Gen Con closing in on its first sellout in 50 years

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Gen Con officials announced Thursday they have sold out of four-day badges—for the first time in the annual event's 50-year history.  

The four-day badges, which cost $90, will allow attendees to attend the tabletop gaming convention in downtown Indianapolis every day it is held from Aug. 17-20.

One-day tickets for this year’s convention are still for sale, but Gen Con spokesman Jake Theis told IBJ that event organizers expect them to sell out well before this year’s event. 

One-day tickets for Thursday, Friday and Saturday cost $55 apiece. On Sunday’s Family Fun Day, a package of four tickets can be purchased for $45.

Gen Con has taken place at the Indianapolis Convention Center since 2003 and expanded into Lucas Oil Stadium last year. 

For the first time, there will be no on-site ticket sales. But to accommodate a record crowd, Gen Con has increased the ticket pick-up area in the convention center by 25 percent.

This year marks the 50th anniversary for the Gen Con event, and show organizers are planning special attractions and events to commemorate the convention’s history.

This year, the show is utilizing more of the stadium, using the field space for the first time as well as meeting rooms and exhibit halls. A replica of the very first Gen Con, which took place in in Lake Geneva, Wisconsin, will be built on the stadium field.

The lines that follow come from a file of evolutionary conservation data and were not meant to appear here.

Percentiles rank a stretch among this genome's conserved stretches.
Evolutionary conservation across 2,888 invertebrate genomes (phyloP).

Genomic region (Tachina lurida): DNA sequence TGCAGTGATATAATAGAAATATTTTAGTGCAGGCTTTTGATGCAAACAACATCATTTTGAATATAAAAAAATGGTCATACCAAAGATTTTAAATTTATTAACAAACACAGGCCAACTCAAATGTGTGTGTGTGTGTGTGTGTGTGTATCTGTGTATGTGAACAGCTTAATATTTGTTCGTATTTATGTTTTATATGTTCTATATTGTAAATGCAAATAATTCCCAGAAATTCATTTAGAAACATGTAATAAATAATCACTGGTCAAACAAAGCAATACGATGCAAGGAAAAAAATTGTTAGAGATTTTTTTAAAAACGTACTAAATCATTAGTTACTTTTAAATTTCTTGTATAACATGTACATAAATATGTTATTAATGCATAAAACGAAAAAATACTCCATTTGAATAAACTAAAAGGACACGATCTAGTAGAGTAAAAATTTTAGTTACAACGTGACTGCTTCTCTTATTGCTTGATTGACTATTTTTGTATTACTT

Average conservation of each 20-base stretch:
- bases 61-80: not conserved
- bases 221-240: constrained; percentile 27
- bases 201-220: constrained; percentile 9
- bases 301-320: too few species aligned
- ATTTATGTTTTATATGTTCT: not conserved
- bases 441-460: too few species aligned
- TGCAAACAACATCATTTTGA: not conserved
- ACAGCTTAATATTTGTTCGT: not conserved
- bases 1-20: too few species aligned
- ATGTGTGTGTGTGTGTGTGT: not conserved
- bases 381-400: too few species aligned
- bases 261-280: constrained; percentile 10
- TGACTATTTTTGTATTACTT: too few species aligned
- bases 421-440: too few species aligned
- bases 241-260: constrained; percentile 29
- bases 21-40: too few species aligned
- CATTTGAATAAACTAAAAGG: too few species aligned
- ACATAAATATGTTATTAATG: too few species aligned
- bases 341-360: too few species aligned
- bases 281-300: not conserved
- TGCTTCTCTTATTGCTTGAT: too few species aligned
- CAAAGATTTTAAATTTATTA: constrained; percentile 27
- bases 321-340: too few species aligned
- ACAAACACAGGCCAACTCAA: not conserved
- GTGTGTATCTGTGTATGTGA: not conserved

Also for the first time, Gen Con will use Bankers Life Fieldhouse, where a concert featuring Grammy Award-winning They Might Be Giants is scheduled for Aug. 17.

“Though four-day badges are sold out for Gen Con 50, there are still many opportunities to attend the convention and take part in the celebration,” said Gen Con LLC CEO and owner Adrian Swartout said in written statement.

Visit Indy Vice President Chris Gahl told IBJ that local hospitality officials are expecting “a record crowd,” adding that it could be one of the biggest conventions the city has ever hosted.

Gahl said excitement for the event is so high, Visit Indy expects people who don't have convention tickets will still visit Indianapolis for the related Gen Con festivities, including parties on Georgia Street and ad-hoc gaming in almost every downtown hotel lobby. 

Last year, nearly 61,000 unique visitors attended the four-day event with an overall turnstile attendance of 201,852. 

Visit Indy estimated the economic impact of the last year's event at just less than $71 million. Multiple hospitality officials told IBJ they expect that figure to be between $75 million and $80 million this year.

“We are anticipating this to be the largest Gen Con ever hosted,” Gahl said. “We’re bracing—in a good way—for a truly enormous event.”

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